Oculus Quest and Oculus Go are bringing a lot of new buyers to VR headsets in 2019 and that means a lot of new people using the Oculus Browser to surf the Web.
For those unfamiliar, the Oculus Browser lets you visit any normal web page while also including support for virtual worlds built with WebVR. The software includes most standard browsing features, including private browsing mode. We contacted Facebook recently to get explanations about what the company stores related to browsing activity.
We received some interesting answers over email and are including them below. If you have any questions or additional information — please share in the comments or email .
We’ll plan to update this post over time if we receive substantial updates.
What data, if any, does the Oculus Browser transmit back to Facebook? Does it transmit browser history?
Endless Possibilities with Virtual Reality. Ever wanted to play a tennis match with the likes of Maria Sharapova, or save the world with the Avengers? VR technology has made the impossible possible, thanks to amazing content now available to let users virtually experience stuff they could only dream of. With the help of add-on features or accessories, such as a surround sound audio system or gloves with attached sensors detecting hand movements along with wands and treadmills, VR enthusiasts can enjoy an alternate reality and an entirely different world.
Has this data collection level been different in the past?
No. nothing has changed with how the Oculus Browser has worked.
What controls do users have over how much data Oculus Browser sends to Facebook?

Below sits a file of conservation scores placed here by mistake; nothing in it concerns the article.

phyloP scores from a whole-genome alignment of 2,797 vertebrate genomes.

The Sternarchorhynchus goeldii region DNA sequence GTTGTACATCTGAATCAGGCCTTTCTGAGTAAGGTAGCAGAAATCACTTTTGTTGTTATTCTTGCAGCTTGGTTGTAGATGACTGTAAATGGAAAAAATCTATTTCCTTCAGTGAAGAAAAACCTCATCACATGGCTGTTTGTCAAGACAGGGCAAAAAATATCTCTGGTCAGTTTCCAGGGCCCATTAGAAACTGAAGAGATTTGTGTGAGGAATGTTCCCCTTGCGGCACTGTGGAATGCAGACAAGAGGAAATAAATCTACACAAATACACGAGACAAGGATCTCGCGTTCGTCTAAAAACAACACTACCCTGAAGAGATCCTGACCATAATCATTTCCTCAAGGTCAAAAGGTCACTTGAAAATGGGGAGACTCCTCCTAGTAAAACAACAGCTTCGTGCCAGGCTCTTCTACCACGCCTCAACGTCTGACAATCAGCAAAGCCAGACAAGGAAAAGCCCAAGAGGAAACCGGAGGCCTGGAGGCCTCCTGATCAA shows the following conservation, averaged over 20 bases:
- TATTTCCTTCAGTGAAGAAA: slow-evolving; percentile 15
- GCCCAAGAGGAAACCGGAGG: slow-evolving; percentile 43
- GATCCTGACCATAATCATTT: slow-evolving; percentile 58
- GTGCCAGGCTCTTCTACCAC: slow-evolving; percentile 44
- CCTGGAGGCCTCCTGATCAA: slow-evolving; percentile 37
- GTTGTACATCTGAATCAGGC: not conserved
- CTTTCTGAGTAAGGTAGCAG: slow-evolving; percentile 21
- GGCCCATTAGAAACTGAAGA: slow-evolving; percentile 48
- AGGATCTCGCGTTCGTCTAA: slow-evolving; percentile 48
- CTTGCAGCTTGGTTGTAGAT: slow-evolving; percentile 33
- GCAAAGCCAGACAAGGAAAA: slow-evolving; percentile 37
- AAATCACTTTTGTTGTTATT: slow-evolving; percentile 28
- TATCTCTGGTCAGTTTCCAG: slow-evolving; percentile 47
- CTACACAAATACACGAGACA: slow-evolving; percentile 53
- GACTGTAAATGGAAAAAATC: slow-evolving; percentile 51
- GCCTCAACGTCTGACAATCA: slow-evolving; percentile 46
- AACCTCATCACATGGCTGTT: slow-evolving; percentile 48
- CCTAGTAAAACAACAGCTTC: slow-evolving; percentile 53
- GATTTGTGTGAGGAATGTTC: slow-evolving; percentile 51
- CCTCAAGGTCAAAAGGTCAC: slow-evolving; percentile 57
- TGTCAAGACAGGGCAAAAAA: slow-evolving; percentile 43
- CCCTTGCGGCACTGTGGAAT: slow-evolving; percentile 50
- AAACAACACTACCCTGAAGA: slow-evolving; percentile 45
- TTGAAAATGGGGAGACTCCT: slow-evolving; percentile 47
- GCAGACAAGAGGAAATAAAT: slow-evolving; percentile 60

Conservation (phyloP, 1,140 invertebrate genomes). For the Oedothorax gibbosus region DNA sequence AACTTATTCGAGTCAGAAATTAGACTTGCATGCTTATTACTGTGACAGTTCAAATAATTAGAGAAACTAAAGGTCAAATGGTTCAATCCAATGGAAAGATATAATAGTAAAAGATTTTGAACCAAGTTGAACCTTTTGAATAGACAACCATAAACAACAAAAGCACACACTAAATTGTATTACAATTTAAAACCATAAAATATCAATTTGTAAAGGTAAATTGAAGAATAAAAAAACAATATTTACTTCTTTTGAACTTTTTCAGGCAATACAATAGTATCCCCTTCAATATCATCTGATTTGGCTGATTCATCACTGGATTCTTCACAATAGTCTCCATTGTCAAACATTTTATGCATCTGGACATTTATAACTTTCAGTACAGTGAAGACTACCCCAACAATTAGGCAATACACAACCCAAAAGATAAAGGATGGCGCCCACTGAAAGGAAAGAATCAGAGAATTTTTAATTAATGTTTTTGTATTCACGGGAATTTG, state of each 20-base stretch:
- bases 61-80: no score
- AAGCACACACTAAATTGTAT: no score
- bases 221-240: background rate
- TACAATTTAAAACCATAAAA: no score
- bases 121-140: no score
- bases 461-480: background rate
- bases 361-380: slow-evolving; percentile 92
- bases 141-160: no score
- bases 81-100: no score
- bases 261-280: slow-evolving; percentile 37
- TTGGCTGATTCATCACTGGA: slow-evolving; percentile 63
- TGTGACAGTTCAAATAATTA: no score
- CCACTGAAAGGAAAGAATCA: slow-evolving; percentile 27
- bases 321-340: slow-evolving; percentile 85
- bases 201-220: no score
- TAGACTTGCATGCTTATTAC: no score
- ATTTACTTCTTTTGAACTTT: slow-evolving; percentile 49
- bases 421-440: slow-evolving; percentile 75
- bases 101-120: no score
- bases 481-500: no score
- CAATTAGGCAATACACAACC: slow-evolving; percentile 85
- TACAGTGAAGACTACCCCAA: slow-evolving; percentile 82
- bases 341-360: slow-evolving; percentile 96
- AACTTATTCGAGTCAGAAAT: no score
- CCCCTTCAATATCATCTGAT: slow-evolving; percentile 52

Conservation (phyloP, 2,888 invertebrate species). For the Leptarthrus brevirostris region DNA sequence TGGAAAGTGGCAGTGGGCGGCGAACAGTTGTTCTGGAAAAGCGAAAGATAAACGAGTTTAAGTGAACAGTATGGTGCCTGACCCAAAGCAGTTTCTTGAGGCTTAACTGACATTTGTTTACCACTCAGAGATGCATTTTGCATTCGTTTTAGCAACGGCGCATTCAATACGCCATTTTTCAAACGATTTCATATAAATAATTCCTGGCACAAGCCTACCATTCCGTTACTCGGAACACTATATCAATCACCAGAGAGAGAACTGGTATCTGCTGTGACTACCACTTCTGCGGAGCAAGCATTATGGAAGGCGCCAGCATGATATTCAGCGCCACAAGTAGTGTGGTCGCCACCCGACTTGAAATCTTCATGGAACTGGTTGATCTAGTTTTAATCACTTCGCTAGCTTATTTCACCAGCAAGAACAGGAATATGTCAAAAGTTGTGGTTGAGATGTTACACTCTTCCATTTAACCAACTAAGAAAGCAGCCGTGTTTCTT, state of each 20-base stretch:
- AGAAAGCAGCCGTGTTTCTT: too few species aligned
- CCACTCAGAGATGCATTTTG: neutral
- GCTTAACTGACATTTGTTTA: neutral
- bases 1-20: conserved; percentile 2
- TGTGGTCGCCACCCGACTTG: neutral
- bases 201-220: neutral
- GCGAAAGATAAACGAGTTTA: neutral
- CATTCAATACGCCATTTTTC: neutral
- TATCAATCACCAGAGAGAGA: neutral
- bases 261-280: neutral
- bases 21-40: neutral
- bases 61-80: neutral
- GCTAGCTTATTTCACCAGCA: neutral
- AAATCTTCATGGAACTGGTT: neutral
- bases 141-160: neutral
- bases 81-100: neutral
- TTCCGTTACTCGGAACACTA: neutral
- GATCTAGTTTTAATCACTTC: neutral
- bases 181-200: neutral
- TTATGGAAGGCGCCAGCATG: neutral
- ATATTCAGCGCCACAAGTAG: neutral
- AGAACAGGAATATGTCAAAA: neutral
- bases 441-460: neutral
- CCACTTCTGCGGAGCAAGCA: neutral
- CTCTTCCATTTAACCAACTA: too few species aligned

Facebook gives people controls for how their information is used to serve them ads which can be found here.
UploadVR noted in a follow up email that “sharing” information is not the same a “collecting” or “saving” information. So we sent these follow up questions:
If I’m using the Oculus Browser on an Oculus headset, is my browser history transmitted from the device to Facebook/Oculus servers in any circumstance?
Oculus does not transmit your complete browser history to our servers. We, do, however, collect domain name data (like wikipedia.com) to assess how many unique users visit a specific website to help us prioritize what sites we focus on from a compatibility and performance standpoint. We disassociate this information from our users because we only care that a person visited a site, not that YOU in particular visited that site. We limit the storage of this data to 30 days.
An additional point to add – one of the features of the Oculus Browser includes curated WebVR experiences that we recommend on the ‘New Tab” page of the browser. In this case, we measure when someone interacts with an experience we recommend to help us improve the recommendations and offer more relevant pages.
The First Commercial VR Devices – The EyePhone Head-Mounted Displays. In the late 1960s, the virtual and augmented reality terms were coined, describing the field of technology we know today. This also encompassed the appearance of two of the very first commercial virtual reality devices in the 1980s in the face of the EyePhone 1 and the EyePhone HRX. Developed by VPL research, a company by Jaron Lanier, the devices were extremely expensive, costing as much as $9,400 for the 1 version and $49,000 for the HRX. Customers could also buy gloves that costed $9,000. While the devices didn’t really take off, which is understanding, having in mind their price, they were a major step forward in the development of virtual reality haptics and virtual reality goggles and head-mounted displays.
Has this ever happened in the past — whether a person has logged into Facebook or not?
As explained above, this is always how our Browser behavior has worked.
Does private browsing mode have any effect on this functionality?
When you are in private browsing mode, we don’t log data about the domain names users visit. And a quick reminder that we don’t show the new tab page in private browsing mode.
Tagged with: Oculus Browser